OEM (pronounced as separate letters) is short for original equipment manufacturer, which is a somewhat misleading term used to describe a company that has a special relationship with computer and IT producers. OEMs are typically manufacturers who resell another company’s product under their own name and branding.
OEM is Similar to VAR
While an OEM is similar to a VAR (value-added reseller), it refers specifically to the act of a company branding a product to its own name and offering its own warranty, support and licensing of the product. The term is really a misnomer because OEMs are not the original manufacturers; they customize the original product.
An Example of OEM
When a computer technology producer manufacturers its product, for example, a computer graphics card, they will usually make two or more versions of the product. One version is distributed by the manufacturer direct to the consumer retail market, using its own branding and offering its own warranty and support.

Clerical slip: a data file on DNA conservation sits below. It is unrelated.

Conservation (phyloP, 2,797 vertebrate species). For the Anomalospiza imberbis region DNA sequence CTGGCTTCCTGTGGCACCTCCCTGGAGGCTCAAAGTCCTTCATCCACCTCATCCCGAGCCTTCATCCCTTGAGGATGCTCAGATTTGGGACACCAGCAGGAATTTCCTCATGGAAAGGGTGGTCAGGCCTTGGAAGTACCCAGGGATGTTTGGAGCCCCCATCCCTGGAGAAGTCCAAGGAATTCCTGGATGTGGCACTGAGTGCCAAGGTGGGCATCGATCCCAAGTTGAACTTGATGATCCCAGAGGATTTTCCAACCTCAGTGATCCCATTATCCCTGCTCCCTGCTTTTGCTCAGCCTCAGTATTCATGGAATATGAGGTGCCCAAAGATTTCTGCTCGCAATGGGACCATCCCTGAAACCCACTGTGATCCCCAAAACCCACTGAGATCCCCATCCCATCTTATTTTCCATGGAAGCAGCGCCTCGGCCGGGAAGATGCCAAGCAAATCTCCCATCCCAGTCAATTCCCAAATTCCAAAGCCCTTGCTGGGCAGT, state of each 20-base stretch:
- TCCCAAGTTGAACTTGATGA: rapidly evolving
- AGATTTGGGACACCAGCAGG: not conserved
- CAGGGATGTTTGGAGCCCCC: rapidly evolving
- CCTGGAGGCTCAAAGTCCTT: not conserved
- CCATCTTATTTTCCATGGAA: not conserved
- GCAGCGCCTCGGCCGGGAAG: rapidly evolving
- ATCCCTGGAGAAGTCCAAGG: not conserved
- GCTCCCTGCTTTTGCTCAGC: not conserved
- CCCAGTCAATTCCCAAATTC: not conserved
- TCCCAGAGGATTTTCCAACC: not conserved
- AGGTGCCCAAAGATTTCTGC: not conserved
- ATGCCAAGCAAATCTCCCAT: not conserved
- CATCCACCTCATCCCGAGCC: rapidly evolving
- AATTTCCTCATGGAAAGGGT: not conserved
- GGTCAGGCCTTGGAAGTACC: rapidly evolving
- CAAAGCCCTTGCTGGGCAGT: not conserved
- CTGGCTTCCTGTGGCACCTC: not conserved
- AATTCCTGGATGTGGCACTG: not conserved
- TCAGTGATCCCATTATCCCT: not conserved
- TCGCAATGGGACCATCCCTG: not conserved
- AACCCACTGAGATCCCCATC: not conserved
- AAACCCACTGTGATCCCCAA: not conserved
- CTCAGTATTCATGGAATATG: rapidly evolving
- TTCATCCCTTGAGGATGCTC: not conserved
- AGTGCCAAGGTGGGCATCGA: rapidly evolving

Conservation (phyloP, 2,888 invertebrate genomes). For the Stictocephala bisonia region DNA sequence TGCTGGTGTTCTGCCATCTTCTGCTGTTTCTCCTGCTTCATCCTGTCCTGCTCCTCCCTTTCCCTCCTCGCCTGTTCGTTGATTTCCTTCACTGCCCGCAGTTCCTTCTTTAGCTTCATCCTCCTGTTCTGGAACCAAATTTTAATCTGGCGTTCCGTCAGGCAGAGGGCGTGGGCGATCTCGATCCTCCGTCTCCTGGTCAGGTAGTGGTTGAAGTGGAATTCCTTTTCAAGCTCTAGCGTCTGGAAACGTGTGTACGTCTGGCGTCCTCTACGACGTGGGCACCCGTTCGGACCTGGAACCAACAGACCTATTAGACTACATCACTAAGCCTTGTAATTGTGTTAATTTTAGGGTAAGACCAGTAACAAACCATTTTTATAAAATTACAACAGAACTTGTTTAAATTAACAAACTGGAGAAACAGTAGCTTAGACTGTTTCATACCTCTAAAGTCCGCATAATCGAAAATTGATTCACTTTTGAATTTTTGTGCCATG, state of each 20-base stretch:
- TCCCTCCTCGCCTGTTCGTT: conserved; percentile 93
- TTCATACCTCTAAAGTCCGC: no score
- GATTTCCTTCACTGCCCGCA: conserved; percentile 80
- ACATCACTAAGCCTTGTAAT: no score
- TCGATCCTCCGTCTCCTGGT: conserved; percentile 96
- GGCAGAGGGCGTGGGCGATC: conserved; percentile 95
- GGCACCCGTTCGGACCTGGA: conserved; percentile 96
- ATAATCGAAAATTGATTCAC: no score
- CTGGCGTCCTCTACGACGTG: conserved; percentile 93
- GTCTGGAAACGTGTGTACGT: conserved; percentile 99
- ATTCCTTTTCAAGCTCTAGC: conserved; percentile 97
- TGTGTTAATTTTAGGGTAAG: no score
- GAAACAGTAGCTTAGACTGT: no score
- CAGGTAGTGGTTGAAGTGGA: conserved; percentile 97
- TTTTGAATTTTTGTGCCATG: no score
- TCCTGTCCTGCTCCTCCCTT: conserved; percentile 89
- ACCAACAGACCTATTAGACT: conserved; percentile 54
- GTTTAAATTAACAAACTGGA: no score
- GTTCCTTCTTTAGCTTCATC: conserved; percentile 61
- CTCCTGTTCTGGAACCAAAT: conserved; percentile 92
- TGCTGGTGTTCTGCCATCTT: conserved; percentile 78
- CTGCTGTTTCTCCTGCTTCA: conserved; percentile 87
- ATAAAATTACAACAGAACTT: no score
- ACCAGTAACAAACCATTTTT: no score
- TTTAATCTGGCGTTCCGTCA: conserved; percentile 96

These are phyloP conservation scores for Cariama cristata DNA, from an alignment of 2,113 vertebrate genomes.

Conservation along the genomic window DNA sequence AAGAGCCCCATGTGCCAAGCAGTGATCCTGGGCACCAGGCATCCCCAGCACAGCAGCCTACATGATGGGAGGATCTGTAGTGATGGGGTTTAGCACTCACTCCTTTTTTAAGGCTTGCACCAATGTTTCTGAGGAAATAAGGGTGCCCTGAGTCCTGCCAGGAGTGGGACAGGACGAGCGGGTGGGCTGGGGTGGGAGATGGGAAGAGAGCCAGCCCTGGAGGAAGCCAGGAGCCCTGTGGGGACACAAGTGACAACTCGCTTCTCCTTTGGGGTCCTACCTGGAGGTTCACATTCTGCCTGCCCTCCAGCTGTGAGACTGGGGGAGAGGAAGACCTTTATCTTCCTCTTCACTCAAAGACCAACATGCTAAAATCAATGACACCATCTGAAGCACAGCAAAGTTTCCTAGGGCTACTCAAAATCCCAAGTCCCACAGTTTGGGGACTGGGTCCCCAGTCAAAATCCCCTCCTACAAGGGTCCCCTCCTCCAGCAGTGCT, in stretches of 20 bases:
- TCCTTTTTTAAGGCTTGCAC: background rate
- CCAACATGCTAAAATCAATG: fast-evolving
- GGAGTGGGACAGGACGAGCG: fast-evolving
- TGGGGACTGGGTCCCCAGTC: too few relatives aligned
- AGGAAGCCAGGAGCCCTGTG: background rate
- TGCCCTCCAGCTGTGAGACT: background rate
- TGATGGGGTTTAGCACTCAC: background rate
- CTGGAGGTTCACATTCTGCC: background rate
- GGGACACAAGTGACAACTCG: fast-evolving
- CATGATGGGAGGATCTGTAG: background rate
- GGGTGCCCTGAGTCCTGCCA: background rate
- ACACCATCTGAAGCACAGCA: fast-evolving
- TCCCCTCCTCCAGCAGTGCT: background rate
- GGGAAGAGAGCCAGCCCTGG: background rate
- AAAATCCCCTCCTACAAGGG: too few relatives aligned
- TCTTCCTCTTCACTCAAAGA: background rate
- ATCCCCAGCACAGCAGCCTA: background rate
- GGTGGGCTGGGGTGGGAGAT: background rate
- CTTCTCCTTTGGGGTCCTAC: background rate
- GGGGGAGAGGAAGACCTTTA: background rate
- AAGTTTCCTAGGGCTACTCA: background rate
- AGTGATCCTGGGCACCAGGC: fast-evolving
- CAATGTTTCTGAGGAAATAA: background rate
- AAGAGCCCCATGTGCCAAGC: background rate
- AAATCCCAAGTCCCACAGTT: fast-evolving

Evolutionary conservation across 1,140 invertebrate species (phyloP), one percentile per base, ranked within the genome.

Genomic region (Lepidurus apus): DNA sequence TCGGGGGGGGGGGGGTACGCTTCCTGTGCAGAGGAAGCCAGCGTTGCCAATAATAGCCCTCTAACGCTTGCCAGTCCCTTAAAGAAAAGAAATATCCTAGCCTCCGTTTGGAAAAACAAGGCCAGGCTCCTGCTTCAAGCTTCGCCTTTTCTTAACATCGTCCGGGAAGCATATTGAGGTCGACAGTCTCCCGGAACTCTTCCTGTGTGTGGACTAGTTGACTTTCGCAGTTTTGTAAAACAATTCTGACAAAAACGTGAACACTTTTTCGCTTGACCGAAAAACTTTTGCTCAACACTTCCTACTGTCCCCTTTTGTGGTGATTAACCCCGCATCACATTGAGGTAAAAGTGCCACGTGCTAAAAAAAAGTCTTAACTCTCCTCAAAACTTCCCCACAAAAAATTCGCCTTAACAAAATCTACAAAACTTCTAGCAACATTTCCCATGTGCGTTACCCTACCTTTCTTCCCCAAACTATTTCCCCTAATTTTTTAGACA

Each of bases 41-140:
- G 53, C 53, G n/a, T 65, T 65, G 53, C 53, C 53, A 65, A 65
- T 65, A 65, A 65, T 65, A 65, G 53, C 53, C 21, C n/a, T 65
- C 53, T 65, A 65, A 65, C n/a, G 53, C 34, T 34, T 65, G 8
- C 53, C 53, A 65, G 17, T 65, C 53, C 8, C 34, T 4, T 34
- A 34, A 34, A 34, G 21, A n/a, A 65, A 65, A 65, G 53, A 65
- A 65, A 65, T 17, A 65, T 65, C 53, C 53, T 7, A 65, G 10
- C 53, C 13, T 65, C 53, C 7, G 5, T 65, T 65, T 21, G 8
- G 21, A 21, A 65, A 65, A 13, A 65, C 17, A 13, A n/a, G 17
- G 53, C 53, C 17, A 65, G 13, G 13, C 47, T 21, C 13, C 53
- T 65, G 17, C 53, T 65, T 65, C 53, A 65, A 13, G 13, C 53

Other versions of the manufactured product will be distributed through the manufacturer’s OEM and authorized reseller distribution channels. Usually OEM products are the same quality as the retail versions, but warranties may be different, the manual and bundled software may be non-existent, and the cables and connectors required for installation might not be included. In some cases it may be large quantities of the product purchased in bulk by the OEM for mass-production of pre-built systems.
Recommended Reading: Learn more about different OEM Business Models in this Webopedia Quick Reference article.